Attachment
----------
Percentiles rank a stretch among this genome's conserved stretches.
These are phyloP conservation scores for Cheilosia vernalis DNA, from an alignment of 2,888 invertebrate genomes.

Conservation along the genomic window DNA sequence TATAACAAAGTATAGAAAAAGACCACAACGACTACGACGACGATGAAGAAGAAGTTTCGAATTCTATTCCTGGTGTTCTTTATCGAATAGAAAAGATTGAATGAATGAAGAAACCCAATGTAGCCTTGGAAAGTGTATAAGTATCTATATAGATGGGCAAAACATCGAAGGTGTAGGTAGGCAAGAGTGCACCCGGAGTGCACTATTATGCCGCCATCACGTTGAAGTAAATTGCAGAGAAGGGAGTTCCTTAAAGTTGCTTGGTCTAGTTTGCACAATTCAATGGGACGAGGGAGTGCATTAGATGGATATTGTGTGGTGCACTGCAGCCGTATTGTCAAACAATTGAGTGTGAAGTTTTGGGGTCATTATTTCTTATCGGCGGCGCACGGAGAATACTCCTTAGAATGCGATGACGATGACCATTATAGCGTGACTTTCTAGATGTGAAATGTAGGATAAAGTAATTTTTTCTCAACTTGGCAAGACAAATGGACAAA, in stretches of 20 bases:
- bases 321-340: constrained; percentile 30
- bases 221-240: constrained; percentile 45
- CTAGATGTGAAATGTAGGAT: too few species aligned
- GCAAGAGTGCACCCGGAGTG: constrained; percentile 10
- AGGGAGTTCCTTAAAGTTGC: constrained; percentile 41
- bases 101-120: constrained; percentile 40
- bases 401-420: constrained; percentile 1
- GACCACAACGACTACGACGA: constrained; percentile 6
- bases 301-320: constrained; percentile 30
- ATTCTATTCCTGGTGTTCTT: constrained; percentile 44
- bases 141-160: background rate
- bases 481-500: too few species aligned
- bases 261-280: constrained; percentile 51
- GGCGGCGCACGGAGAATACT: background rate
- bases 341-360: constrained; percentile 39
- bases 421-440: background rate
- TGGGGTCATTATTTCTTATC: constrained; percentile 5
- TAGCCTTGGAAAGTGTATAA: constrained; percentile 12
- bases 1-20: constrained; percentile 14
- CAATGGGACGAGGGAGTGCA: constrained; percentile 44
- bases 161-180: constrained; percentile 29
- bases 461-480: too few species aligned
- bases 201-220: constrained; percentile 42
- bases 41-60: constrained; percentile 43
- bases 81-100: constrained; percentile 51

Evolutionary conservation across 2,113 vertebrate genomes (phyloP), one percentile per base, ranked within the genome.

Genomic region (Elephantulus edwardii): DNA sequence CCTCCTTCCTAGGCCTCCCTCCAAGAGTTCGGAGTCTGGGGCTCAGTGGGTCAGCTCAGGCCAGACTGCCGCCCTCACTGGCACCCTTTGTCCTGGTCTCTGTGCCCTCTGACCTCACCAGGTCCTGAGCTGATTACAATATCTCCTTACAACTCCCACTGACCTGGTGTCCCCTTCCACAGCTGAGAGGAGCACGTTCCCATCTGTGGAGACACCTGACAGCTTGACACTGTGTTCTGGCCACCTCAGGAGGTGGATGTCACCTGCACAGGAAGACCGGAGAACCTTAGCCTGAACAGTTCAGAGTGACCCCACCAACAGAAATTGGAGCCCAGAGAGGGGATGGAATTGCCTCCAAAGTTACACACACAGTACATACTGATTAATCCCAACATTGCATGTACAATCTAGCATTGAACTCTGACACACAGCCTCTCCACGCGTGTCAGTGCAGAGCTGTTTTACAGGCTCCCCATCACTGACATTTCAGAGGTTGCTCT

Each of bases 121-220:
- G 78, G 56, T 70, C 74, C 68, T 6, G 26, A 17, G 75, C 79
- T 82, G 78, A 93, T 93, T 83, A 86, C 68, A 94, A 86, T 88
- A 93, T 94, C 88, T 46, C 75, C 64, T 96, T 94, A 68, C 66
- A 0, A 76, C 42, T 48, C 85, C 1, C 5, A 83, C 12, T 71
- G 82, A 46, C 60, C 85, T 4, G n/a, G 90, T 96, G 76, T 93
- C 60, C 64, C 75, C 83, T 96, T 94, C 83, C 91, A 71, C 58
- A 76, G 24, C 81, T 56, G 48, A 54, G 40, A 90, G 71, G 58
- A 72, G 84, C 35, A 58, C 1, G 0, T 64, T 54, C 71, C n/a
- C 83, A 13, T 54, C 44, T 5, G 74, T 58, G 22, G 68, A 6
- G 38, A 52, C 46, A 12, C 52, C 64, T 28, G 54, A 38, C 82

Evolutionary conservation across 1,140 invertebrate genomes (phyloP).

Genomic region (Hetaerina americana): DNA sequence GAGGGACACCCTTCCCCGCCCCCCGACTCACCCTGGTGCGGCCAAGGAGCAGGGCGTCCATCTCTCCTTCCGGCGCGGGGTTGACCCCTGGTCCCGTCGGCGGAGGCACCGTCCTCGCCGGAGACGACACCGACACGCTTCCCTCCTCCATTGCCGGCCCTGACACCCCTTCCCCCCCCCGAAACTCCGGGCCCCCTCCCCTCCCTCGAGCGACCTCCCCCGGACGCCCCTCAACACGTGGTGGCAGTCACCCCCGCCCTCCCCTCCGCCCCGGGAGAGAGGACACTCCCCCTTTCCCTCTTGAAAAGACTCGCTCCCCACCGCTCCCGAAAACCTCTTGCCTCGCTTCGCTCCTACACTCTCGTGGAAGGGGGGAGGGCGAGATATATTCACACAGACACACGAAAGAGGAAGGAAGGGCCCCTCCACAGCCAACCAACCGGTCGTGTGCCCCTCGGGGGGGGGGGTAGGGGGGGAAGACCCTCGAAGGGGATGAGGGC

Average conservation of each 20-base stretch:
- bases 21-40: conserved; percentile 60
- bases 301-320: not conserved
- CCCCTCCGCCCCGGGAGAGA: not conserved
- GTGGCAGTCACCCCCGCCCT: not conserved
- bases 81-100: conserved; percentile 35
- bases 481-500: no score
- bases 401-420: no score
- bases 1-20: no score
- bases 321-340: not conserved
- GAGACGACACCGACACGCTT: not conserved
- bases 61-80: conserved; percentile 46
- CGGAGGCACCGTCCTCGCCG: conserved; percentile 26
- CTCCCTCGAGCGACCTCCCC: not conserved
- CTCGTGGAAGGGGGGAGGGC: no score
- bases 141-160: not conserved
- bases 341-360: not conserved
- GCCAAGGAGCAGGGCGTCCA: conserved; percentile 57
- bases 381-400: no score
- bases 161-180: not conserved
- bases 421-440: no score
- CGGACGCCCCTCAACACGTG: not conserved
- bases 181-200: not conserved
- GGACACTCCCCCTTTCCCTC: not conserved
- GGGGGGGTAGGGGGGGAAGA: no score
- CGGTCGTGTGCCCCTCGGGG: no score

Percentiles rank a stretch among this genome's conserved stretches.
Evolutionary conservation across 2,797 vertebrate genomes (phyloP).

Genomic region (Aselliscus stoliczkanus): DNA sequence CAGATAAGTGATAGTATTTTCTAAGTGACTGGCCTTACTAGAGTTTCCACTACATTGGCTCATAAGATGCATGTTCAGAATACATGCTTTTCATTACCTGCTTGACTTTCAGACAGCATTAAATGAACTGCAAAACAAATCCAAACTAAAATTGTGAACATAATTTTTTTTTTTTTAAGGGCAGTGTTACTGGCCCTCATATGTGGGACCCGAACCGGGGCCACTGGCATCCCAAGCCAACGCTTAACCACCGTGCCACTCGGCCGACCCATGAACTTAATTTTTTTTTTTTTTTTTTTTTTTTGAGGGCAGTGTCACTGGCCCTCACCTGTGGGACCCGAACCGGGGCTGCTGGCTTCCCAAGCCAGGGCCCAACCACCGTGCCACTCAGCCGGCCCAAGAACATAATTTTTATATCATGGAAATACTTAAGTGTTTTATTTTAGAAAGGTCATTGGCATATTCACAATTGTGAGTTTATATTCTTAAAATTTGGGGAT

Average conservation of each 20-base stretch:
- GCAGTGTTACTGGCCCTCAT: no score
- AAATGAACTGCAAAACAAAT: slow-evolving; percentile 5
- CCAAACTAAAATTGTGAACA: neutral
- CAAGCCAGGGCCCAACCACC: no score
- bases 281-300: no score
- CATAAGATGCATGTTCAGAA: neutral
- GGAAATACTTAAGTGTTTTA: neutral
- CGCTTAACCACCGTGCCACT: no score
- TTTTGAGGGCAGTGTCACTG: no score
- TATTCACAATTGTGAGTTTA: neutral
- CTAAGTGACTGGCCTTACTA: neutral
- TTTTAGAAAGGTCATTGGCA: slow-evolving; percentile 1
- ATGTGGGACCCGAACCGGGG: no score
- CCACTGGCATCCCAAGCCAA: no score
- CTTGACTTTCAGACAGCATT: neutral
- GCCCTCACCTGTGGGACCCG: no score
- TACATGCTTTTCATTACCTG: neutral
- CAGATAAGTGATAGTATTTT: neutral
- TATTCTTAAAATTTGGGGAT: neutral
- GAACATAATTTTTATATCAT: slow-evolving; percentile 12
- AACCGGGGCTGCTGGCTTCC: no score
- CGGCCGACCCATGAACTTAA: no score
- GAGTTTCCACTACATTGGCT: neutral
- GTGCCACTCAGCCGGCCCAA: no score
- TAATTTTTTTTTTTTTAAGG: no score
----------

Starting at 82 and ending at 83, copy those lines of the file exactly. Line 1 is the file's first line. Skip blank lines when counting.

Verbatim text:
- TTTTGAGGGCAGTGTCACTG: no score
- TATTCACAATTGTGAGTTTA: neutral